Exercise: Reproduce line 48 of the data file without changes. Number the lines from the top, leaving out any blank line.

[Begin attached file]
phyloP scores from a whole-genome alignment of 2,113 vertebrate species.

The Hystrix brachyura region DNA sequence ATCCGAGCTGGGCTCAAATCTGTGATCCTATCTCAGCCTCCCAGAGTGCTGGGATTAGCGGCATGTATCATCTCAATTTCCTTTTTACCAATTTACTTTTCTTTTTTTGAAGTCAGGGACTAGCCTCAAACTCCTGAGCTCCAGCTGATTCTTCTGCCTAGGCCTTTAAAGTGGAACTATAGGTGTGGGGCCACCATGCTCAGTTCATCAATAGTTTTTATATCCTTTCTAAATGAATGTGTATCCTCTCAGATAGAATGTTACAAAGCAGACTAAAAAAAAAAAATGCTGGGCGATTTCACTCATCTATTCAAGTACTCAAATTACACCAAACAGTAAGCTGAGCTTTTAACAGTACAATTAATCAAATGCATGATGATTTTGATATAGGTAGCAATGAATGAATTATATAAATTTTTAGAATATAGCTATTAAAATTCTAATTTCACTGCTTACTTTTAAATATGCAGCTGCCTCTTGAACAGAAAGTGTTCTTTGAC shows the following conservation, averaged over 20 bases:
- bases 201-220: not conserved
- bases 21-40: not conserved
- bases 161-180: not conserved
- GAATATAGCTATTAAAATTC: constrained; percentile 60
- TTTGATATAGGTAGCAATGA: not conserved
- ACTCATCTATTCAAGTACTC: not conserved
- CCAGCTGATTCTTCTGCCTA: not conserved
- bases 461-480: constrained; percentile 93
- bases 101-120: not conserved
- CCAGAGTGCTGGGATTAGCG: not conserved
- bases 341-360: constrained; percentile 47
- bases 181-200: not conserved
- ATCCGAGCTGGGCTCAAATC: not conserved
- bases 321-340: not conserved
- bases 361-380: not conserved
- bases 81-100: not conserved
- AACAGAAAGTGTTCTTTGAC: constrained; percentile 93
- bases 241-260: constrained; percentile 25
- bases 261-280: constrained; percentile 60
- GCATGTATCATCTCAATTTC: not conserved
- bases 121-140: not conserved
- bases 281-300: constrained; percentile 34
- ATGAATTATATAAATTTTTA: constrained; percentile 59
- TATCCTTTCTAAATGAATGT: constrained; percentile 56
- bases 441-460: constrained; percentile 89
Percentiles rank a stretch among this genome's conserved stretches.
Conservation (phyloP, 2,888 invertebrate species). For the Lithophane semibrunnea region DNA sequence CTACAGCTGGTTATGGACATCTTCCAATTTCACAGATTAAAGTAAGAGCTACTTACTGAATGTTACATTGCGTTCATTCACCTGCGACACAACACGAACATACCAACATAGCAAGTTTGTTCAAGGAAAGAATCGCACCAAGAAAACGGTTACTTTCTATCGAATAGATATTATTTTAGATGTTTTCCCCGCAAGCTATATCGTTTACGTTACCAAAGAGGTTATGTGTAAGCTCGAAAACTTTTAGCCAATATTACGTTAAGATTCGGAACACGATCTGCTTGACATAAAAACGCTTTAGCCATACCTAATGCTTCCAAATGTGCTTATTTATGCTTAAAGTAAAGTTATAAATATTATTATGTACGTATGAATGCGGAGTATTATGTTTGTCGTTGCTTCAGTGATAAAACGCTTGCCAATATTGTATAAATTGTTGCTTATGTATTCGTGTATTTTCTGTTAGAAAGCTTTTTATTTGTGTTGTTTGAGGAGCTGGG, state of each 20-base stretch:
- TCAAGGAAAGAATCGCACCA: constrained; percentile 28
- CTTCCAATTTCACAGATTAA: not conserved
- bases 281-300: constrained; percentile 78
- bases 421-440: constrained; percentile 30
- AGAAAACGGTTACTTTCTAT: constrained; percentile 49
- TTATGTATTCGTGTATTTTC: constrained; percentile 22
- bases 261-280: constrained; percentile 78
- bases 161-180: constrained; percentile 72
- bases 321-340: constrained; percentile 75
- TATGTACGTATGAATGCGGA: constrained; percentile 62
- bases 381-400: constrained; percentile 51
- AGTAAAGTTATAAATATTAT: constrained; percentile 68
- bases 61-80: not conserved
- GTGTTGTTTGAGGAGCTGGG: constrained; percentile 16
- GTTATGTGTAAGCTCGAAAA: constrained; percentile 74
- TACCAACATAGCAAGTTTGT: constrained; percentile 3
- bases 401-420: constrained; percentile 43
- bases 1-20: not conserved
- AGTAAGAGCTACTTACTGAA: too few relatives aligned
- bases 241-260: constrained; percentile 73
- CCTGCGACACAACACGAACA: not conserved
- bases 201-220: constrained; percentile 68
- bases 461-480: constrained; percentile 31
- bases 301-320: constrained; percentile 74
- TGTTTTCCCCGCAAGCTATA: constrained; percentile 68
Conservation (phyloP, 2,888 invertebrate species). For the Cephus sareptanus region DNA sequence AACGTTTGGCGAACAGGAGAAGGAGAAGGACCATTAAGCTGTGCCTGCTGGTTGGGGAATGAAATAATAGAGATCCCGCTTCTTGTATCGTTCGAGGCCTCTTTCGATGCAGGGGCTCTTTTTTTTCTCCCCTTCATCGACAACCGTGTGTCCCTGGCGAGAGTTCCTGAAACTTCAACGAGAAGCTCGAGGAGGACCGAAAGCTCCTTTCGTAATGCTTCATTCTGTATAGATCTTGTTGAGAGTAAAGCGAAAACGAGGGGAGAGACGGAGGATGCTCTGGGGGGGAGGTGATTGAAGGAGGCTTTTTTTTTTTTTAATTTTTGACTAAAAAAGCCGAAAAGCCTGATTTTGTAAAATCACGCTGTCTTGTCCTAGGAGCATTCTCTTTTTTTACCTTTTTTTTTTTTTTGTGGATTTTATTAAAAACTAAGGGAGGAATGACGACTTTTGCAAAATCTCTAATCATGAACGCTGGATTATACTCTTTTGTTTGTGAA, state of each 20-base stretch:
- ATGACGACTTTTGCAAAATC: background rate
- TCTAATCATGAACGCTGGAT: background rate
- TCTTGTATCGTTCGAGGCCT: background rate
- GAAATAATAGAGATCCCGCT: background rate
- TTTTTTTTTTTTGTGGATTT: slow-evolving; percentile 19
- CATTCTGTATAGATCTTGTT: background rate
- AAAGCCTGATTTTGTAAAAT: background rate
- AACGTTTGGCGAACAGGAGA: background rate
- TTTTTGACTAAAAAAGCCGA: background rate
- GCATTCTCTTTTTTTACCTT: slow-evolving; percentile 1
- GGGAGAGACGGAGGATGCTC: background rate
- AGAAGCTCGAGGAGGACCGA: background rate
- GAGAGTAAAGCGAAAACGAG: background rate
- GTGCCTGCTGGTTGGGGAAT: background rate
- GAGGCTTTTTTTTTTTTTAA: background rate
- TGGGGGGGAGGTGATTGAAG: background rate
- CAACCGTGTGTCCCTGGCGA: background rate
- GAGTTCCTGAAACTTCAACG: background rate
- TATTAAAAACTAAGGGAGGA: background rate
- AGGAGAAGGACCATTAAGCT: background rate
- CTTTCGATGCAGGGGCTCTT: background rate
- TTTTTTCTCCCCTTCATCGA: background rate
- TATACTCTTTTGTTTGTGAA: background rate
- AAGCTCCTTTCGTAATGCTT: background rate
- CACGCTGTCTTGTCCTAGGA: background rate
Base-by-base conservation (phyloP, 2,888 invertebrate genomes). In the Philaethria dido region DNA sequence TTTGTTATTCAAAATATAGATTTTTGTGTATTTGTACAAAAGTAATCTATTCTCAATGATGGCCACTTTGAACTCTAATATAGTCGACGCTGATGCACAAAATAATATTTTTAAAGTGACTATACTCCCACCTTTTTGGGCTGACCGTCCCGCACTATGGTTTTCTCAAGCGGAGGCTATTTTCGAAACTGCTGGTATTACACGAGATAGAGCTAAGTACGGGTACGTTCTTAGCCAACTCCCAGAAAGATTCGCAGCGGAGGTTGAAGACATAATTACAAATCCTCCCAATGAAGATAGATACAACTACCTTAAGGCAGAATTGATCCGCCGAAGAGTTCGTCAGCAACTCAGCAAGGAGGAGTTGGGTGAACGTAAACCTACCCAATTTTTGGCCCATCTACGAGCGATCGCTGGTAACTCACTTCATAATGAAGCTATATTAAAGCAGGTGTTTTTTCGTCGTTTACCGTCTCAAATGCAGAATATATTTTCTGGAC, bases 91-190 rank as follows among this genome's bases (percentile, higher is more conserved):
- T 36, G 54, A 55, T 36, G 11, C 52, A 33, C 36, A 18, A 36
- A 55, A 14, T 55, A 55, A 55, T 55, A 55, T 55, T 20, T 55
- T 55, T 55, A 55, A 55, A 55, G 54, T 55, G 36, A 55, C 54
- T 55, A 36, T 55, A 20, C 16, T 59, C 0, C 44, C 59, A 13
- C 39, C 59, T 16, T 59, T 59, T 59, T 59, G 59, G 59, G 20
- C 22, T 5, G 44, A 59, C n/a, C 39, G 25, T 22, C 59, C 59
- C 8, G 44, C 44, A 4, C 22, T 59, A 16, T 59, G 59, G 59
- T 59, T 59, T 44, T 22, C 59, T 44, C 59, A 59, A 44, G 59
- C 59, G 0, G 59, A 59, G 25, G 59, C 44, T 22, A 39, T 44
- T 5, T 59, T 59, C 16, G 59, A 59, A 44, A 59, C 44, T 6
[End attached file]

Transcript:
- AGTAAGAGCTACTTACTGAA: too few relatives aligned